There is much discussion in recent years bemoaning a lack of compromise in our public life, in particular in our politics. Respected voices on all sides of the political dynamic have counseled for decades, if not centuries, that compromise is both necessary and prudent. Edmund Burke, viewed by many as the founder of modern conservatism wrote: "All government, indeed every human benefit and enjoyment, every virtue, and every prudent act, is founded on compromise and barter". Allow me to argue, at least as it relates to basic principles, that Mr. Burke vastly overstates his case.
Verdicts in criminal trials in most every jurisdiction I'm aware of need to be unanimous. That is, all of the jurors (usually 12) need to vote either "guilty" or "not guilty" for there to be a verdict. If unanimity is not achieved, a mistrial is declared and the case can either be retried or dismissed. In every jury selection I am involved in, I talk to the prospective jurors about the concept that it is imperative for each of them to make up their own minds individually. That, yes, they should listen to their fellow jurors carefully and test what they think and believe the evidence shows (or doesn't) versus what the other jurors think and believe. That they should do so with an open mind and not in an adversarial manner. But, that at the end of the day (or days) that each individual must make up their own mind. And that giving up what they believe in an effort to reach compromise or consensus would be wrong. That, in fact, is the law, at least here in North Carolina. I ask jurors if I have their assurance that they will make up their own mind and that they won't simply "go along to get along".
I had that discussion with the potential jurors in the case I was trying this past week. Those I pressed on the issue assured me that they understood the importance of the concept and firmly believed it and supported it. And then the rubber met the road. After all the evidence was in, we gave closing arguments. Closing and cross-examination are the things I do best at trial, and I nailed this one. It was a very difficult case from a defense perspective, but I had won an important evidentiary motion early in the case and closing clicked. After you do this for awhile, you know when it's good and when it's just OK, and when I sat down I knew this one was good. What on first glance looked like a case the State would easily win, was now a battle. The jury was out for over 5 hours, which is pretty lengthy for a breaking and entering and larceny case. Once the clock passed 4:30, I started to get tense. Every defense lawyer who has tried enough cases knows that the time in between 4:30 and 5:00 is a dangerous time. You are reaching the end of the day. If there's not a verdict by 5:00, the judge is going to send the jurors home and bring them back the next day. I've had juries come back literally at 5:00 on the nose with a guilty verdict. Sure enough, at 4:45, we got word that there was a verdict. I still had hopes that I had pulled out an acquittal, but "5:00 verdicts" are almost always guilty. The jury was brought in and the clerk began to read the verdict. On the charge of larceny after breaking and entering, "not guilty"! A brief moment of hope. And then, on the charges of breaking and entering and conspiracy to commit breaking and entering, "guilty". Son of a ..........! A compromise verdict. Without boring you with detail on the elements of the crimes and the law of acting in concert, suffice it to say there is no logical way for a jury to reach those verdicts. What had happened, clearly, was that the jury was split and, rather than come back the next day and continue deliberating and, maybe, never being able to reach a unanimous verdict. they compromised and rendered an inconsistent verdict (as a side note, inconsistent verdicts are not legally improper).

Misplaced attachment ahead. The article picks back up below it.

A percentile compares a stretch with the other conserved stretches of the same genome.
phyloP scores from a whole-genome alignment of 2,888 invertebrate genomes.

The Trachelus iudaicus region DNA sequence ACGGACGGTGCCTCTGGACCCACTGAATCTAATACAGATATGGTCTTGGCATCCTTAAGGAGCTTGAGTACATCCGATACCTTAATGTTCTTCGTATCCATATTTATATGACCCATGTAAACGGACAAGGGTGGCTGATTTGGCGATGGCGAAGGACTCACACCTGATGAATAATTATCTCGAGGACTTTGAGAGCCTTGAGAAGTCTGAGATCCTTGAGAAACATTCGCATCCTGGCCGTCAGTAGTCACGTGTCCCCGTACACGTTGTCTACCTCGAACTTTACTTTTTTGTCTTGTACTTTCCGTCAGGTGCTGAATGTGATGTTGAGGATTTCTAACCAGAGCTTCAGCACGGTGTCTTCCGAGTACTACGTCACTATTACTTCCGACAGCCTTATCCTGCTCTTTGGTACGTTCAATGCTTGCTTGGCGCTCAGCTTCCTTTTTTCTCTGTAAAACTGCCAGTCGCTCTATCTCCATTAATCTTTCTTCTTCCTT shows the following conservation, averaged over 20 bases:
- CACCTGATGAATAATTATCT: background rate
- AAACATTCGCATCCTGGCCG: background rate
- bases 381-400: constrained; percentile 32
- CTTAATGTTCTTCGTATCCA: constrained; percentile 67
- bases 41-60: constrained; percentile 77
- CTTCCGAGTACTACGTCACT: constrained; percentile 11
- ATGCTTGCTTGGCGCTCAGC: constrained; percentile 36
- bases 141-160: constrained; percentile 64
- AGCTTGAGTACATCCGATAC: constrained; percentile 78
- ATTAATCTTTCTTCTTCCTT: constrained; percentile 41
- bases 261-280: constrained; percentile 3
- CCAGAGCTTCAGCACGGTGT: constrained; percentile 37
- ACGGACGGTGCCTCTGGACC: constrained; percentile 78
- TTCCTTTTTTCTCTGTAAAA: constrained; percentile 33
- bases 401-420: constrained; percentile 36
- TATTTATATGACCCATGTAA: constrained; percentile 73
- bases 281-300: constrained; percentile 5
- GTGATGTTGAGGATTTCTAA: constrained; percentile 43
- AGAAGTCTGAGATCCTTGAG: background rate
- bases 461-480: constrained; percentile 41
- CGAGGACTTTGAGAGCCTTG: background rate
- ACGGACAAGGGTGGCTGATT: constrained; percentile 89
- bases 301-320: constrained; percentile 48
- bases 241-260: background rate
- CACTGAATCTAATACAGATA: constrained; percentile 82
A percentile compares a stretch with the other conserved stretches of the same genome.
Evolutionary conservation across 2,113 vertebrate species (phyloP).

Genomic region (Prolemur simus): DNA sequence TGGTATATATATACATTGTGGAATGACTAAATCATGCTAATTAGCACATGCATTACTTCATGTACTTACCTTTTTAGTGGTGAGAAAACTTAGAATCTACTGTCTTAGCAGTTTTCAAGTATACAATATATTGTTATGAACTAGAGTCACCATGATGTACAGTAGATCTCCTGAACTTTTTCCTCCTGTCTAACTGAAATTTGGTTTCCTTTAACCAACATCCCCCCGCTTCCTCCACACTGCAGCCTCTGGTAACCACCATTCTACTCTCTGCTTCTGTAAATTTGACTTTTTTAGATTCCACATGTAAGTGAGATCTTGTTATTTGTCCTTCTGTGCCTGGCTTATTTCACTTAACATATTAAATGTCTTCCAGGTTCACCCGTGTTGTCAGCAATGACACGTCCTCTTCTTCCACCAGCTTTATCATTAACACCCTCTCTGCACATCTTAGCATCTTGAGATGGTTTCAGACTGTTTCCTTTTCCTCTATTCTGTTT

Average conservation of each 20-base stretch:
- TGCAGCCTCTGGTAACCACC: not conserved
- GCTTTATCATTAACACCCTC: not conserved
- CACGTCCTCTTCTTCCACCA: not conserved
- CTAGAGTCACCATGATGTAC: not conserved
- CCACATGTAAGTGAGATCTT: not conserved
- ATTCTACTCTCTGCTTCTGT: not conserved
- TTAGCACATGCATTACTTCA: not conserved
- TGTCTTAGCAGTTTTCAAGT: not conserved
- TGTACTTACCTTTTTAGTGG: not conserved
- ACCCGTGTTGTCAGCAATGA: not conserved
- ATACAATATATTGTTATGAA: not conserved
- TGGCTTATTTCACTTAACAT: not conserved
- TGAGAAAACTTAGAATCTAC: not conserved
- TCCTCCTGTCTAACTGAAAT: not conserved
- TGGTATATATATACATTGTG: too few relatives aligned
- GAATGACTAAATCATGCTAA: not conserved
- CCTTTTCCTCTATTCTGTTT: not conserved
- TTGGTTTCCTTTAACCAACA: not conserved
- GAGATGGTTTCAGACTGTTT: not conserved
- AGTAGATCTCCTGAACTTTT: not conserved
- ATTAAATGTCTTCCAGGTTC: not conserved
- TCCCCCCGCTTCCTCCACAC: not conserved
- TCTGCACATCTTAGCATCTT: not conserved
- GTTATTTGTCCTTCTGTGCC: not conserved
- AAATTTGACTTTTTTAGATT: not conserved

The problem, of course, is that the jurors weren't trying to decide where to go to lunch. They were debating about a person's freedom. There are times to compromise. Lots of times. Many times. Not just on inconsequential matters either. But there are times when the principle is more important. I have no wisdom on when that line is crossed between very important matters and matters of principle. All I know is, jury deliberations in a criminal case is one of those times. So, no, Mr. Burke, every virtue is not founded on compromise. Sometimes compromise is the absolute antithesis of virtue.